“It might be small to you,” Bharath replied.
Colman asked if there was a “private payment system” at Clico. Sakal said, “Yes.”
Sakal confirmed that the $30 million–which was to be paid directly to Republic Bank and not in her name–would have come from the proceeds of the sale of Clico Energy in February 2009.
“The money from Clico Energy was used to pay a lot of expenses including... severance,” she said. At the same time, she also admitted her role in the sale of Clico Energy. She said she later returned the cheque after “harassment” over it from former CLF financial director Michael Carballo.
Sakal said while she chose not to disclose the unauthorised Clico Energy share sale of February 2009, she said she raised objections given the terms of the MoU but was “over-ruled” implicitly by Duprey. She admitted the sale was in breach of the January 2009 MoU. The breach, she explained was in CLF failing to give the Ministry of Finance prior notice of the sale, as mandated by the terms of the MoU.
At the same time she did not think the breach of the MoU was significant and assumed that Duprey would report the sale eventually to the Ministry of Finance.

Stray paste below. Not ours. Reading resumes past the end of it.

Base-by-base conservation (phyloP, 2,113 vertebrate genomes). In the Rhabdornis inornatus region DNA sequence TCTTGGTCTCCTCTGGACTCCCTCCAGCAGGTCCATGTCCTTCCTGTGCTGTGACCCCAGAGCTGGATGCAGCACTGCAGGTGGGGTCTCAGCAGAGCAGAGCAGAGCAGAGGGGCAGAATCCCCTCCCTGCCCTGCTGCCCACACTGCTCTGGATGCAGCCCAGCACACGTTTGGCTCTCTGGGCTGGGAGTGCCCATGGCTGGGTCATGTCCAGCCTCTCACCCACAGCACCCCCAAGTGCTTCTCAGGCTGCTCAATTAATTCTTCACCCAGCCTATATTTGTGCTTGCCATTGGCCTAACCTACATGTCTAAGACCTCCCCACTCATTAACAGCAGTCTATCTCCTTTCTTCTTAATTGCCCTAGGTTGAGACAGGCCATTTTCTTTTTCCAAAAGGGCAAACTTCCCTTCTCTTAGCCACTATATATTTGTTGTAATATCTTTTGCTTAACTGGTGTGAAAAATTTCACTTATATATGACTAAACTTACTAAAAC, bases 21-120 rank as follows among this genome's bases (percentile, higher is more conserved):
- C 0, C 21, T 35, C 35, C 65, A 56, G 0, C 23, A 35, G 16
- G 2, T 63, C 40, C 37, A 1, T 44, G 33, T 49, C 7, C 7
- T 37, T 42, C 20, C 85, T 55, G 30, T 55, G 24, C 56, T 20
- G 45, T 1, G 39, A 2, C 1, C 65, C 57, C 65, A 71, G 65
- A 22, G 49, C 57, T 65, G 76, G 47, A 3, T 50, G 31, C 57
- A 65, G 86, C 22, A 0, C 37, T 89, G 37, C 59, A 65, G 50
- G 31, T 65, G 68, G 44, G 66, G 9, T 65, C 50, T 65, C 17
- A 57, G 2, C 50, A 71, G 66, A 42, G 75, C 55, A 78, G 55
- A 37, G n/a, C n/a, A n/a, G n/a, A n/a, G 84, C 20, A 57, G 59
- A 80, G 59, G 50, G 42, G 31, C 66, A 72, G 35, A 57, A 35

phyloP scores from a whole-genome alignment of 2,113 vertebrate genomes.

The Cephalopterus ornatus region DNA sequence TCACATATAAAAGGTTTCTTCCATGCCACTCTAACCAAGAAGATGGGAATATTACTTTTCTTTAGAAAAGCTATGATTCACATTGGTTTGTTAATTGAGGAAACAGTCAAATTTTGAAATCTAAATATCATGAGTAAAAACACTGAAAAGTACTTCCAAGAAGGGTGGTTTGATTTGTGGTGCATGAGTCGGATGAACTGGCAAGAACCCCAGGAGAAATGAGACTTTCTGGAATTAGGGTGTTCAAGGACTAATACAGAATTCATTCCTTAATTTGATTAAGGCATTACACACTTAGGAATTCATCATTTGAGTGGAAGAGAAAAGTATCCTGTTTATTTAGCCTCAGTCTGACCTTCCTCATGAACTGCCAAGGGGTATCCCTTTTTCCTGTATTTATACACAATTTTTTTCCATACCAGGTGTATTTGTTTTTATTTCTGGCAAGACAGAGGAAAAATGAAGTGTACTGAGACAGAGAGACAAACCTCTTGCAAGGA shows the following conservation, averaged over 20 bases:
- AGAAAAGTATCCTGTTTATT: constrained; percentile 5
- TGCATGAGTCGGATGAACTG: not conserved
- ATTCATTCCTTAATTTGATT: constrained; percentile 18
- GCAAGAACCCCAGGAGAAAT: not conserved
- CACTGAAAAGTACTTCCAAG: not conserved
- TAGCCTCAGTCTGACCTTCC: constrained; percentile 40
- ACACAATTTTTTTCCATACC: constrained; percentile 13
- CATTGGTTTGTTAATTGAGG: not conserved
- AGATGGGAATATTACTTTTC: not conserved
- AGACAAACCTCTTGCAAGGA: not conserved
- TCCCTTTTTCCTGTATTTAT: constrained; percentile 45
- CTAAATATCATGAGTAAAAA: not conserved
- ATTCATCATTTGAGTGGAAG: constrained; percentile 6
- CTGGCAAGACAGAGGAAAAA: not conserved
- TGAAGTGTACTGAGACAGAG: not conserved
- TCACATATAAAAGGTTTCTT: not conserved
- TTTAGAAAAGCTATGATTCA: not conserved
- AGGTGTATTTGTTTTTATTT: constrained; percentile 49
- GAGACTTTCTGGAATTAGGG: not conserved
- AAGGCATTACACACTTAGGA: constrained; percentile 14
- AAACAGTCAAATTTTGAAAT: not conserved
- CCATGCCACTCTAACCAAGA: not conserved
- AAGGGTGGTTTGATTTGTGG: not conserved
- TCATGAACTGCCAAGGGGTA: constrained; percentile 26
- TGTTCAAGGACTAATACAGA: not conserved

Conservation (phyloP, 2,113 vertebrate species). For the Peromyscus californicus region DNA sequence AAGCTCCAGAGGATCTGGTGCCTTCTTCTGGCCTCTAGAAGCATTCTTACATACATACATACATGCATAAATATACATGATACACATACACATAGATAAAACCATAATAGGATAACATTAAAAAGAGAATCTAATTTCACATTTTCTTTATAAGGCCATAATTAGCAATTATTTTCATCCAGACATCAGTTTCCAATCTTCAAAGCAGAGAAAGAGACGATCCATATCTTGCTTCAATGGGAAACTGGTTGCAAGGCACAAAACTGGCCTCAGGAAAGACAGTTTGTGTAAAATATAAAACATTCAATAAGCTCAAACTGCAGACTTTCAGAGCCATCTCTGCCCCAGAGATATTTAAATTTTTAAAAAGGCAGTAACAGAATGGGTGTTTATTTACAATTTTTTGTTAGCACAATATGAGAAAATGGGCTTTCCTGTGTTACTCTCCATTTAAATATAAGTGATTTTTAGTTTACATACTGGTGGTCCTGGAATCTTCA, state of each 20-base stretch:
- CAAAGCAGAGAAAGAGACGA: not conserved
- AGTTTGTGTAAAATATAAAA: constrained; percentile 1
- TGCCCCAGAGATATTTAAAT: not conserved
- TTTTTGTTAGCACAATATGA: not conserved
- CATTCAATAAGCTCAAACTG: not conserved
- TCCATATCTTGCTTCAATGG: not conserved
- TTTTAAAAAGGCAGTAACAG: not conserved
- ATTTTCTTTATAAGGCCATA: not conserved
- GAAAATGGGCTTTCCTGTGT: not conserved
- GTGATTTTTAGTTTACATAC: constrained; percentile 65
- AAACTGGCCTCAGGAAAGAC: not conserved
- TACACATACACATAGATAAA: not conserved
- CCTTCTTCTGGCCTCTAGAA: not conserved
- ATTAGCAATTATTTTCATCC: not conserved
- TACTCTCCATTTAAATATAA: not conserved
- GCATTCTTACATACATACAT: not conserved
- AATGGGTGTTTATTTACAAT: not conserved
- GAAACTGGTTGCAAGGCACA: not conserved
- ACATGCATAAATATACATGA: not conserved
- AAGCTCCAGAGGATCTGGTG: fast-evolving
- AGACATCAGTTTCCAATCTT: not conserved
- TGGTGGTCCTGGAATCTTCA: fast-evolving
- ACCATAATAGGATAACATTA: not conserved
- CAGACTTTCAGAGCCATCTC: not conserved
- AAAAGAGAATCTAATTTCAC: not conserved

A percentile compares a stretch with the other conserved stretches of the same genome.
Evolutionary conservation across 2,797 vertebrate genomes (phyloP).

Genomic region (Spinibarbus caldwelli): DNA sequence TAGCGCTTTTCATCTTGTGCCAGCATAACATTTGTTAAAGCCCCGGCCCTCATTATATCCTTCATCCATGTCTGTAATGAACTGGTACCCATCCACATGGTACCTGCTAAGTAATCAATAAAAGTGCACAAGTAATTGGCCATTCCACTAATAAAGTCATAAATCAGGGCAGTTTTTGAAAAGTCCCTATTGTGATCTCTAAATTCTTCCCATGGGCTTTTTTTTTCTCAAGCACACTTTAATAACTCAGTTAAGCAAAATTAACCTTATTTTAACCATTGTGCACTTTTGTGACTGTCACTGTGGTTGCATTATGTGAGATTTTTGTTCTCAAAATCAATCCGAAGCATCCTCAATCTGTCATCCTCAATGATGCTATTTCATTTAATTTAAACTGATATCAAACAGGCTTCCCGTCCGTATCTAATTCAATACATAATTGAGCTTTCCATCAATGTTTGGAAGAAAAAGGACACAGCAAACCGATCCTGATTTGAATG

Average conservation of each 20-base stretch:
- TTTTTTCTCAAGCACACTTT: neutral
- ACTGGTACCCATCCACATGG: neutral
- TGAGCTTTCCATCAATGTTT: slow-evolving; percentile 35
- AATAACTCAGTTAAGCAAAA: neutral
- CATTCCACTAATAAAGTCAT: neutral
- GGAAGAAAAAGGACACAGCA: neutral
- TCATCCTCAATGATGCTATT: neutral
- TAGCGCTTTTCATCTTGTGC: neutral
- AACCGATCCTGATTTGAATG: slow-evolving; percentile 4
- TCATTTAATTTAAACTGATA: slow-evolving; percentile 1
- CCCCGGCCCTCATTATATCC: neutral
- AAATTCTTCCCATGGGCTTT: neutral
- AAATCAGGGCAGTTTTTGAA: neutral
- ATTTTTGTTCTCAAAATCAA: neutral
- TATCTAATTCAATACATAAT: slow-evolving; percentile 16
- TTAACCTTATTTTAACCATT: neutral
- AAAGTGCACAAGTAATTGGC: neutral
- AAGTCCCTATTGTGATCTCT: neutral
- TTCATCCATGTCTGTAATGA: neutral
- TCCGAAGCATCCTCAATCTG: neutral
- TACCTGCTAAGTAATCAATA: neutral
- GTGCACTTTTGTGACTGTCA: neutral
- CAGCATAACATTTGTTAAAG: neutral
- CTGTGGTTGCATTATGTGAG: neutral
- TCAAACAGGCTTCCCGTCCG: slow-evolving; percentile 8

“The Clico Energy transaction commenced before the MoU. At the time there were little breaches with the MoU. I agree it was not strictly followed,” she said.
“I did not think the (defect of) procedure was something that could not be corrected,” she added. Noting that Duprey was at the time in 2009 still in regular contact with the Ministry of Finance, she said, “That procedural thing could have been overcome at one of those meetings.”
Duprey, she said, had told her to keep the sale confidential.
“Mr Duprey had asked that the details of the sales not be disclosed to anyone,” she said. “He normally had his reasons for wanting to keep it confidential. I didn’t think it was wrong. I had a duty of confidentiality so I did not say anything about it.”
“I took instructions from the chairman and I undertook my duty of confidentiality very seriously,” she said. “I am not happy with it, but I don’t regret doing it. My signature appears on the escrow agreement. I was conflicted between informing the (sales) committee (of the CLF board) and obeying the instructions of the chairman. I chose to obey the instructions of the chairman.”
“There is nothing odd about this, there is nothing sinister,” she argued.
Yesterday the inquiry spent hours unravelling Sakal’s remuneration and her ties to CLF subsidiary CL Marine.